Keywords: WORLD; trade; environment; sustainability; food production; natural resources; greenhouse gas emissions; agriculture; environmental sustainability
    Date: 2022
  31. By: Chiyemura, Frangton; Gambino, Elisa; Zajontz, Tim
    Abstract: Infrastructure development has experienced a political renaissance in Africa and is again at the centre of national, regional, and continental development agendas. At the same time, China has been identified by African policy-makers as a particularly suitable strategic partner. As infrastructure has become a main pillar of Sino-African cooperation, there has been growing analytical interest on the role of African actors in shaping the terms and conditions and, by extension, the implementation of infrastructure projects with Chinese participation. This follows a more general African “agency turn” in China-Africa studies, which has shifted the research focus on the myriad ways in which African state and non-state actors shape the continent’s engagements with China. This article is situated within this growing body of literature and explores different forms of African state agency in the context of Tanzania’s planned Bagamoyo port, Ethiopia’s Adama wind farms, and Kenya’s Lamu port. We posit a non-reductionist and social-relational ontology of the (African) state which sees the state as a multifaceted and multi-scalar institutional ensemble. We show that the extent and forms of state agencies exerted are inherently interrelated with and, thus, highly contingent upon concrete institutional, economic, political, and bureaucratic contexts in which African state actors are firmly embedded. In doing so, we make the case for a context-sensitive analysis of various spheres of state agency in particular conjunctures of Sino-African engagement.
    Keywords: African agency; BRI; Ethiopia; Kenya; Tanzania; infrastructure; state; Tim Zajontz’s field research was conducted with the help of PhD scholarships from the Friedrich Ebert Foundation and the Economic and Social Research Council (ESRC).; Springer deal
    JEL: R14 J01
    Date: 2022–04–01
  32. By: Julien Lefevre (AgroParisTech, CIRED - Centre International de Recherche sur l'Environnement et le Développement - Cirad - Centre de Coopération Internationale en Recherche Agronomique pour le Développement - EHESS - École des hautes études en sciences sociales - AgroParisTech - ENPC - École des Ponts ParisTech - Université Paris-Saclay - CNRS - Centre National de la Recherche Scientifique); Thomas Le Gallic (CIRED - Centre International de Recherche sur l'Environnement et le Développement - Cirad - Centre de Coopération Internationale en Recherche Agronomique pour le Développement - EHESS - École des hautes études en sciences sociales - AgroParisTech - ENPC - École des Ponts ParisTech - Université Paris-Saclay - CNRS - Centre National de la Recherche Scientifique); Panagiotis Fragkos; Jean-François Mercure (University of Exeter, CAM - University of Cambridge [UK]); Yeliz Simsek (University of Exeter); Leonidas Paroussos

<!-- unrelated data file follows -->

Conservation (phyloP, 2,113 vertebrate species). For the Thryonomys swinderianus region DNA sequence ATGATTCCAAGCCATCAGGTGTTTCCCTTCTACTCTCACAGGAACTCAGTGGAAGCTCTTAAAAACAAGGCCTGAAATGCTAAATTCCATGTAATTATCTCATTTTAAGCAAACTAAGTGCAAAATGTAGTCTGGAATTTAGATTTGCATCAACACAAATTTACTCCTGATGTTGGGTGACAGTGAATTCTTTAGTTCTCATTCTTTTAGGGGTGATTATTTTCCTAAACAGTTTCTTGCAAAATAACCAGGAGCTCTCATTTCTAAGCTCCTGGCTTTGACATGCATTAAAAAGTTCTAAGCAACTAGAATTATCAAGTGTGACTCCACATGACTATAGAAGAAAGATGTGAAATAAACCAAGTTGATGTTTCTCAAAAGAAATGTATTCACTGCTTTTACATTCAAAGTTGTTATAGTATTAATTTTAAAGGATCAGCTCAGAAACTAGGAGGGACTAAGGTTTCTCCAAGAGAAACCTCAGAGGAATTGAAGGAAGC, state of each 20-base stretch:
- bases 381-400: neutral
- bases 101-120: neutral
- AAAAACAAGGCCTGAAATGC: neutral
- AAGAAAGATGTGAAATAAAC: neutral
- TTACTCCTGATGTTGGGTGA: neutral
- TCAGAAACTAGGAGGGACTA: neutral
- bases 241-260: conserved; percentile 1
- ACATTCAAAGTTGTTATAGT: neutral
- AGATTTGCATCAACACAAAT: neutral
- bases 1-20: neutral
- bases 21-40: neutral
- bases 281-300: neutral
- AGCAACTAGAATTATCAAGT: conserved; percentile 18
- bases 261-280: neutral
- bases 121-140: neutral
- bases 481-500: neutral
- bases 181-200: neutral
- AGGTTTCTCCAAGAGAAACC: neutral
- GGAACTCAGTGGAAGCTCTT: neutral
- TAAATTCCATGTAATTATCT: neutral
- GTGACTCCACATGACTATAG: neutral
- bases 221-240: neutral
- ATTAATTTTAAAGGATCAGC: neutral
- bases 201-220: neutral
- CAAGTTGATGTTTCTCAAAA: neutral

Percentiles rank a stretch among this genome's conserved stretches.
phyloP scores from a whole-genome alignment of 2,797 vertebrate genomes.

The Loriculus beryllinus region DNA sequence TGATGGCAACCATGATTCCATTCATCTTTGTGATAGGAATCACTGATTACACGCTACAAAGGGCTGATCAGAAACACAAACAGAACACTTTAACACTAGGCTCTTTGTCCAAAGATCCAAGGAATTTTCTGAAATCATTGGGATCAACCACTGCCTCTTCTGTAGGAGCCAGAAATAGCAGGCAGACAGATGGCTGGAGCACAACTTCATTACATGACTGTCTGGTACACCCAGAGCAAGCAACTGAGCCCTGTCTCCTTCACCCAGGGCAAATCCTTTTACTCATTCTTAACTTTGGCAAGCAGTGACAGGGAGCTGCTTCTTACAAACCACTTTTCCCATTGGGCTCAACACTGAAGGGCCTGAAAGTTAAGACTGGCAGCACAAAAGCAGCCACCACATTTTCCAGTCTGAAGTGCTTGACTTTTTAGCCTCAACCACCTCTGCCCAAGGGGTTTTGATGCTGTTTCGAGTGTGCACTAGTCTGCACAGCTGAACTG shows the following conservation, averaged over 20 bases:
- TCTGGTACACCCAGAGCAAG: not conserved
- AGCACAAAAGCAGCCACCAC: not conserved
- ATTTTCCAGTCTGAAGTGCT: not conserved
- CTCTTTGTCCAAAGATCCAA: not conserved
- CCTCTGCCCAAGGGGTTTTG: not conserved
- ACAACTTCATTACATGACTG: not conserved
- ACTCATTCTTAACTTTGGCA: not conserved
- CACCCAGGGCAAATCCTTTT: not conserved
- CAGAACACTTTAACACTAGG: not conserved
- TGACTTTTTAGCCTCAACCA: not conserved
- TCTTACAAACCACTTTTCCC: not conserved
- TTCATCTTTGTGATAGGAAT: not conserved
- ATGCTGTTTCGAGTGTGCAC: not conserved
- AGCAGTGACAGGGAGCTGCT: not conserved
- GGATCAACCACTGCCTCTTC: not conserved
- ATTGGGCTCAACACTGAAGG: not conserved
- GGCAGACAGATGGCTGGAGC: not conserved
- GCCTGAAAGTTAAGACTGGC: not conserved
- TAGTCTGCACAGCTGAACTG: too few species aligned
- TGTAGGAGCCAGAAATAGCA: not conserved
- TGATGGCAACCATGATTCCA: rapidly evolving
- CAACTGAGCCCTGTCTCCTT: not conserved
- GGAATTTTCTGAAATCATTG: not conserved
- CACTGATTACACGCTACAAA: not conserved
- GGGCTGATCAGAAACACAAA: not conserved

Abstract: This paper analyses structural change in the economy as a key but largely unexplored aspect of global socioeconomic and climate change mitigation scenarios. Structural change can actually drive energy and land use as much as economic growth and influence mitigation opportunities and barriers. Conversely, stringent climate policy is bound to induce specific structural and socioeconomic transformations that are still insufficiently understood. We introduce Multi-Sectoral Integrated Assessment Models as main tools to capture the key drivers of structural change and we conduct a multi-model study to assess main structural effectschanges of the sectoral composition and intensity of trade of global and regional economiesin a baseline and 2°C policy scenario by 2050. First, the range of baseline projections across models, for which we identify the main drivers, illustrates the uncertainty on future economic pathways-in emerging economies especially-and inform on plausible alternative futures with implications for energy use and emissions. Second, in all models, climate policy in the 2°C scenario imposes only a second-order impact on the economic structure at the macrosectoral level-agriculture, manufacturing and services-compared to changes modelled in the baseline. However, this hides more radical changes for individual industries-within the energy sector especially. The study, which adopts a top-down framing of global structural change, represents a starting point to kick-start a conversation and propose a new research agenda seeking to improve understanding of the structural change effects in socioeconomic and mitigation scenarios, and better inform policy assessments.
    Keywords: Energy sector,Multi-sectoral macroeconomic modelling,Climate policy,Socio-economic pathways,Structural change
    Date: 2022